Logical Reasoning on the LSAT
This week’s podcast discusses the logical reasoning section of the LSAT. Our guests are Eva Lana, President and CEO of Binary Solution, a test preparation company; Nikki Siclunov, Managing Director of PowerScore Test Preparation’s New York City operations and co-author of the PowerScore’s new LSAT Logical Reasoning Bible Workbook; and Andrew Brody, National Content Director of LSAT Programs for The Princeton Review.
Our first guest, Eva Lana, offers information about the logical reasoning section of the LSAT. She discusses the differences between the logical reasoning and logic games sections, and says that the wording of the sections are the biggest difference among them. She also offers example words and phrases that can be helpful to students when concluding answers in logical reasoning questions: like, for example, however, rather, because, result in, if, only, less.
Nikki Siclunov, our second guest, defines the logical reasoning section by breaking down its composition and timing. Like Lana, Siclunov believes the games and logical reasoning sections to be very different; major aspect of that difference is the number of questions offered in each individual section. The fifty questions in the reasoning section, compared to the four questions in the games section, says Siclunov, show the importance the reasoning section has on a student’s score. He also explains how important it is for students to understand the differences between arguments and conclusions when preparing for this section, and stresses the importance of slowing down and approaching the logical reasoning questions carefully.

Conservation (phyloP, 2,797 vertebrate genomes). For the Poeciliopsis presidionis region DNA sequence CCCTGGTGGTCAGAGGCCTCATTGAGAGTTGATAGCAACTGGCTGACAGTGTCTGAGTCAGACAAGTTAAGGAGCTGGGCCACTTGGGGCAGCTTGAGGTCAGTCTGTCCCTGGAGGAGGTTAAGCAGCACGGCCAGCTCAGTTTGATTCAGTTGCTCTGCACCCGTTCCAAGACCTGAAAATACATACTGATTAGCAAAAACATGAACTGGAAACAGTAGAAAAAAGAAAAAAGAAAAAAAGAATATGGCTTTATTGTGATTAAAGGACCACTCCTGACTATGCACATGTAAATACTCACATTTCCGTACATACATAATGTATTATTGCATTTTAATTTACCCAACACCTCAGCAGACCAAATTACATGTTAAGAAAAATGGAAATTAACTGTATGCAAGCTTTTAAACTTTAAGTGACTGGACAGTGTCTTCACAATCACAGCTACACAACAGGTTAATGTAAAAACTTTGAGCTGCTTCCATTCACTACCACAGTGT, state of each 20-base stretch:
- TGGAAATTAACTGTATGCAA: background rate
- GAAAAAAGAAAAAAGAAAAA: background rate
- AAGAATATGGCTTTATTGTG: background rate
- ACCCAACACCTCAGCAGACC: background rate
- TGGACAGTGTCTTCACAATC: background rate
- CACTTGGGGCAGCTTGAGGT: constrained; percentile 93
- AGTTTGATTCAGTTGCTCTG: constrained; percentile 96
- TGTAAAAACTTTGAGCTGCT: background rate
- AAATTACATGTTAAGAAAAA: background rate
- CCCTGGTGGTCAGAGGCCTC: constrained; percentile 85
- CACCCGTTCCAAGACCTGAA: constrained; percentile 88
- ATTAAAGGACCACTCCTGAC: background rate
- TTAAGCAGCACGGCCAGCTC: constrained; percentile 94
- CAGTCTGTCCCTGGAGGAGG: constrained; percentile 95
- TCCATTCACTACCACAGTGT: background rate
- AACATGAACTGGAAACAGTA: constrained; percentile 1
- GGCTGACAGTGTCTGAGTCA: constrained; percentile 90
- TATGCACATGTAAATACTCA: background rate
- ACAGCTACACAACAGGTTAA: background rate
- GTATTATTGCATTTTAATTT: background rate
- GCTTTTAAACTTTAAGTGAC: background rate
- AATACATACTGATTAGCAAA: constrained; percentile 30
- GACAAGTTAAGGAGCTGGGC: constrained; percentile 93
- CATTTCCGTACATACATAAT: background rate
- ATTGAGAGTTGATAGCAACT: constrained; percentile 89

Our final guest, Andrew Brody, suggests that the logical reasoning section is the most important section on the test because it offers the most number of points. He talks about how important it is to practice for this section in order to obtain a comprehensive understanding of how to best answer the questions. He also says that applying the process of elimination when choosing between questions is one of the soundest strategies students can have when preparing for the logical reasoning section.
Nikki Siclunov – Managing Director of PowerScore Test Preparation’s New York City operations and co-author of the PowerScore‘s new LSAT Logical Reasoning Bible Workbook
Andrew Brody – National Content Director of LSAT Programs for The Princeton Review
Eva Lana – President and CEO of Binary Solution